but attentively, passing through the gates
to meet the small figure in the distance.
He stops, startled, at the sight of the hound,
but then with the insight of the dead, sees
who and what Garm is, and I watch as a hand
tentatively reaches out to touch Garm’s side
right where my hand lay before.
They come towards me. I tell
the watchers and the bearers to leave us,
not because I do not wish him to have honor,
but because I would have words with him,
my poor little half-brother, alone and unheard.
He approaches slowly. He has
his mother’s gentle, rounded face, our father’s
vibrant eyes, tinged with grey instead of blue.
His hair is brown. He is pale and slender
and no more than fourteen winters old.
Nor will he ever age, I think, while
his tragic brother roams the worlds over
growing to manhood alone and exiled.
I feel my lips tighten, half stretching taut
over bone, and Narvi halts, afraid at the wave
of cold rage he senses coming from me.
But then he speaks, bravely.
Father told me about you, that I
shouldn’t fear you when one day we met,
he says, tensing. I nod, letting the rage drain
into the earth of my realm. I miss him.
I miss Mother and Vali too, he adds.
I know, I say, thinking that our father
had hoped, with all his heart, that
this tender child of his child-bride
would meet me only when age had
had its chance to work its inexorable magic.
We are silent. Garm shifts, sitting down,
his eyes keen in the distance, but no one has
followed the boy here. No one would, I remember,
although his predecessor had mourners
in plenty. Before the anger can rise anew,
I say to Narvi, Do you understand what
has happened here? Do you know why?
The boy’s face clouds, and he begins
to shake his head, but then slowly,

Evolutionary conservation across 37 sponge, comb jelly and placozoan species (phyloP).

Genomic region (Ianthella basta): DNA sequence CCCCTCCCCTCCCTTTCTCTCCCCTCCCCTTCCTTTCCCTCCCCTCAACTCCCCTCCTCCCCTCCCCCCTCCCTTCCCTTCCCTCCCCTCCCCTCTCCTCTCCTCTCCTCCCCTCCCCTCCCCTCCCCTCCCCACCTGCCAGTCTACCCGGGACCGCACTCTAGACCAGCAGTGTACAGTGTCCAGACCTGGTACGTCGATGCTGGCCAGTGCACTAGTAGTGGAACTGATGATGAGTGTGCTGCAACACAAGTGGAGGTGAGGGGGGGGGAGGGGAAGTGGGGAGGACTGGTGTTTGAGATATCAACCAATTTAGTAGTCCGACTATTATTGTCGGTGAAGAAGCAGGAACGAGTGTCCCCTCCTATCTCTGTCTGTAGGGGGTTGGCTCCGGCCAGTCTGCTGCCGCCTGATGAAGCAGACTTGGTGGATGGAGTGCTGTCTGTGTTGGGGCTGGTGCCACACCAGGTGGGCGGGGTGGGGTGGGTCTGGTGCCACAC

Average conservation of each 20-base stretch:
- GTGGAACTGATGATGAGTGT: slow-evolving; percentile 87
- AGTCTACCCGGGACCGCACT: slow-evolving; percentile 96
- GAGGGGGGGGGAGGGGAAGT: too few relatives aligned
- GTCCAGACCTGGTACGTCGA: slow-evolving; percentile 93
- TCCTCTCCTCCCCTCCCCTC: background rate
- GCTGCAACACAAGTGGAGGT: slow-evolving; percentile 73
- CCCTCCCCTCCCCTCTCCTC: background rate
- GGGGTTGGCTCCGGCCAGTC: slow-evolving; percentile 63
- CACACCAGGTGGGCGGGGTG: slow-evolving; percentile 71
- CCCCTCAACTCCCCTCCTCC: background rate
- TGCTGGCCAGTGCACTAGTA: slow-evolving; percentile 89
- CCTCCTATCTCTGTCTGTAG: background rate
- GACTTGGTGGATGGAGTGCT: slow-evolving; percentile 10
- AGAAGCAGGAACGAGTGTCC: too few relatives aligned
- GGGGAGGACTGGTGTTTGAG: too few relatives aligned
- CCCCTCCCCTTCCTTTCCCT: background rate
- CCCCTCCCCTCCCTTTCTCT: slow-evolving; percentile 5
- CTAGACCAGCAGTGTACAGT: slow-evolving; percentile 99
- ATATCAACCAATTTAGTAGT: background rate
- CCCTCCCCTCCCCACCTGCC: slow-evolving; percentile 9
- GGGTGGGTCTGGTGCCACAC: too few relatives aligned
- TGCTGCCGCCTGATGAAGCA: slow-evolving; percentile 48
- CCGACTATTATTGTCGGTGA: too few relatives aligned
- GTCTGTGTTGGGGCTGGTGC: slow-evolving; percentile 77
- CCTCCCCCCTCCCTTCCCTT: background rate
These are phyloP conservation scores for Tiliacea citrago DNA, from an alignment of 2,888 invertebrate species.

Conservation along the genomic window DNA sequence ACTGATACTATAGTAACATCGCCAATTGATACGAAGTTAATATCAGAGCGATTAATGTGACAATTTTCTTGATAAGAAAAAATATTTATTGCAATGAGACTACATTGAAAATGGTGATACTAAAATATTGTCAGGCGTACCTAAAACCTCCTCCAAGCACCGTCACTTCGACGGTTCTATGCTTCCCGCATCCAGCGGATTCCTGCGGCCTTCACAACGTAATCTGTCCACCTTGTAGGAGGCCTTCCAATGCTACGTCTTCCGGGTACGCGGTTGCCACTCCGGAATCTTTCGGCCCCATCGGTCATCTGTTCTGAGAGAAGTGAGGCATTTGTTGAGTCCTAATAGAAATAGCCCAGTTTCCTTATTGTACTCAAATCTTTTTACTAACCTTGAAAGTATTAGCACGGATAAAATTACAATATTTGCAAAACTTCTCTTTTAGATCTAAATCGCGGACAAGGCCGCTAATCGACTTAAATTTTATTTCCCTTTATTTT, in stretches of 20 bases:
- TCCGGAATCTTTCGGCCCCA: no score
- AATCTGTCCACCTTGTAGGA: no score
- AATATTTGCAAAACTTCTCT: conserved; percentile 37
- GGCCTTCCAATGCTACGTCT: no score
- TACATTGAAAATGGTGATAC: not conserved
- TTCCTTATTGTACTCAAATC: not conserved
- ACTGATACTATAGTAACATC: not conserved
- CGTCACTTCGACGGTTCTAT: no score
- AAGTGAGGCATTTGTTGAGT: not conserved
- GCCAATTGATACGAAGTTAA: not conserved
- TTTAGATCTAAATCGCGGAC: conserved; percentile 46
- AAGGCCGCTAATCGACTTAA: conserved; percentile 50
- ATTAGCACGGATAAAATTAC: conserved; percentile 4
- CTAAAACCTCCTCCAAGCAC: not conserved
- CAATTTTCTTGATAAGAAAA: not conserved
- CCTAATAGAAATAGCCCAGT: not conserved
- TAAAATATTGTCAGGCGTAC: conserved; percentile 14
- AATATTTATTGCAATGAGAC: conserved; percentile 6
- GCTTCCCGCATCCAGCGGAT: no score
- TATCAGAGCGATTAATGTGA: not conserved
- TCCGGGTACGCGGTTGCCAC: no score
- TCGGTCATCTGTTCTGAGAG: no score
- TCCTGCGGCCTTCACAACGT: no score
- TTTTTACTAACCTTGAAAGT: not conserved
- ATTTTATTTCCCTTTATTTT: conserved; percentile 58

reluctantly, he nods. His father’s son,
then, in ways no one in that walled land
probably ever thought to discern.
I feel myself growing remote again.
Take my hand, my brother, I say,
holding it out. He studies it, considering,
but at least he nods, and I see a trace, in
his mingled expression of resignation and sorrow
of the man he might have become one day.
And it is no use. The soft, blackened half
of my heart pulses with pain, shedding tears
of black blood, and ignoring his hand,
I kneel and take Narvi in my arms, holding him
with both bone and flesh. My eyes do not weep.
His tears dampen my gown at the shoulder.
I think of Father, imprisoned, raging,
following his other son into slow madness,
and further back in time, his choking as he
ejects my mother’s heart from his breast
and summons all the dread magic he knows
to bring her again into the living world.
I think of what Father said to me when
he left my side last, when Mother and I
forced him to do what he knew must be done.
Daughter, you are quite as ruthless
as Odin himself, whatever your differences,
he said, ironically, sadly, before he went back
to that shining land, to his terrible duty,
to the sacrifice of his wife and children
which only I knew he would have to make.
Ruthless, yes, but not
without remorse, nor unable to love,
no matter what they say of me,
no matter how true some of it is.
Narvi and I rise to our feet.
I take him into my realm, telling him
that now I will care for him, until the day
when all our kin return to us, and the
rotting, decaying half of my heart
fills with an endless ache, knowing
that if there is weregild that must be paid
to my father, I will pay it, over and over,
every time I see my half-brother’s face.
– first published in Wholly: A Devotional for Hela by Dagian Madir (Asphodel Press, 2012)